Tag Archives: motivation

Nature’s Imperative

Photo by Jeremy Bishop on Unsplash

The only imperative that nature utters is: ‘Look. Listen. Attend.’

C. S. Lewis

Had I Gone Looking

Photo by James Forbes on Unsplash

Had I gone looking for some particular place rather than any place, I’d have never found this spring under the sycamores. Since leaving home, I felt for the first time at rest. Sitting full in the moment, I practiced on the god-awful difficulty of just paying attention. It’s a contention of my father’s—believing as he does that anyone who misses the journey misses about all he’s going to get—that people become what they pay attention to. Our observations and curiosity, they make and remake us.

William Least Heat Moon

Grit and Magic

Photo by Eric Ward on Unsplash

Part of learning to create things well is just practice—putting in your time, keeping at it, refusing to give up when you make mistakes, which you are going to do a lot. Nowadays, people are calling the willingness to persist like this: grit. And yet there is another aspect to this business of creating things—call it joy, or inspiration, or magic, or whatever. And this part has very little to do with stiffening your spine and pushing past difficulties. So, in Falcon, I tried to evoke that delicate balancing act of grit and magic.

Susan Fletcher

Novel-Writing

Photo by Thought Catalog on Unsplash

My favorite thing to remember about novel-writing is an observation I saw taped to a friend’s wall in her office in graduate school: “Nobody asked you to write that novel”. Therefore novel-writing is a choice–you can always stop, always keep going. You are free to do whatever you want. Most novelists come to writing novels because they have been avid readers. Almost all novels, because they are capacious and hard to contain, are imperfect. Normally, “perfect” and “ambitious” cannot co-exist in the same novel. Therefore, most readers have plenty of opinions about how even a wonderful, beloved, and thrilling novel might be made just a little better. And so we try it. And we discover that it is both harder and easier than it looks.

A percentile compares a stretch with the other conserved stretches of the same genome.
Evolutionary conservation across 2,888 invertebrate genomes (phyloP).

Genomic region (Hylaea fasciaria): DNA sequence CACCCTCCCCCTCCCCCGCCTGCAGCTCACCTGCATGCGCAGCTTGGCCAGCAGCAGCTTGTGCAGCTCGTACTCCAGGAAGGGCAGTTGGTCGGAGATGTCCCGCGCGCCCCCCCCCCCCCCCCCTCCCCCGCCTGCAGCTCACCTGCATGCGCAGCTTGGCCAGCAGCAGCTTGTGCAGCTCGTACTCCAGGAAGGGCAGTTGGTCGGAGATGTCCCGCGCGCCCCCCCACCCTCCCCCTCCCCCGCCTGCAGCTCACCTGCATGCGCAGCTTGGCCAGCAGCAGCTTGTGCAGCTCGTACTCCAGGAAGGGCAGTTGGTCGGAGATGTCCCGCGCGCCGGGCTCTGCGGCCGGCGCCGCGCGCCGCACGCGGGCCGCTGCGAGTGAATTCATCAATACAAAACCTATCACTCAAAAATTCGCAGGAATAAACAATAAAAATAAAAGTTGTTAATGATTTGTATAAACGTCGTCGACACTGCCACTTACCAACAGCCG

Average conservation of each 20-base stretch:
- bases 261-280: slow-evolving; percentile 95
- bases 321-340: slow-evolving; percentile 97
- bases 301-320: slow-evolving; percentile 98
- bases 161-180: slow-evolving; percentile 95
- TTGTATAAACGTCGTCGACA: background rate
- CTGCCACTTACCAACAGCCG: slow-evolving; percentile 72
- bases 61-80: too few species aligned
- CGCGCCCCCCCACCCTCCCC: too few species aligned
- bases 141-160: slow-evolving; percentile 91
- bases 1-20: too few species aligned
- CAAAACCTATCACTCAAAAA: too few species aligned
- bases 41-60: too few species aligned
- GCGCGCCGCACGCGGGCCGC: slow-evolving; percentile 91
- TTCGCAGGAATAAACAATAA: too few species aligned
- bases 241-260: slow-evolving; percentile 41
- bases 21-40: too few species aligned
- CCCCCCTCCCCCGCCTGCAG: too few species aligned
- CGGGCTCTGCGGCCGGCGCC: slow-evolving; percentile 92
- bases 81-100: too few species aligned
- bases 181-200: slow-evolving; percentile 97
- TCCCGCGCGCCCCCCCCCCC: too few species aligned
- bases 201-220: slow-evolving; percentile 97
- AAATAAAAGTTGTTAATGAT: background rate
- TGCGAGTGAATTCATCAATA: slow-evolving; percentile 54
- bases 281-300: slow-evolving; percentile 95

Jane Smiley

The Time Will Come

Photo by Bekah Russom on Unsplash

The time will come when, with elation, you will greet yourself arriving at your own door, in your own mirror, and each will smile at the other’s welcome, And say, sit here. Eat. You will love again the stranger who was yourself. Give wine. Give bread. Give back your heart to itself, to the stranger who has loved you all your life, whom you ignored for another, who knows you by heart. Take down the love letters from the bookshelf, the photographs, the desperate notes, peel your own image from the mirror. Sit. Feast on your life.

Derek Walcott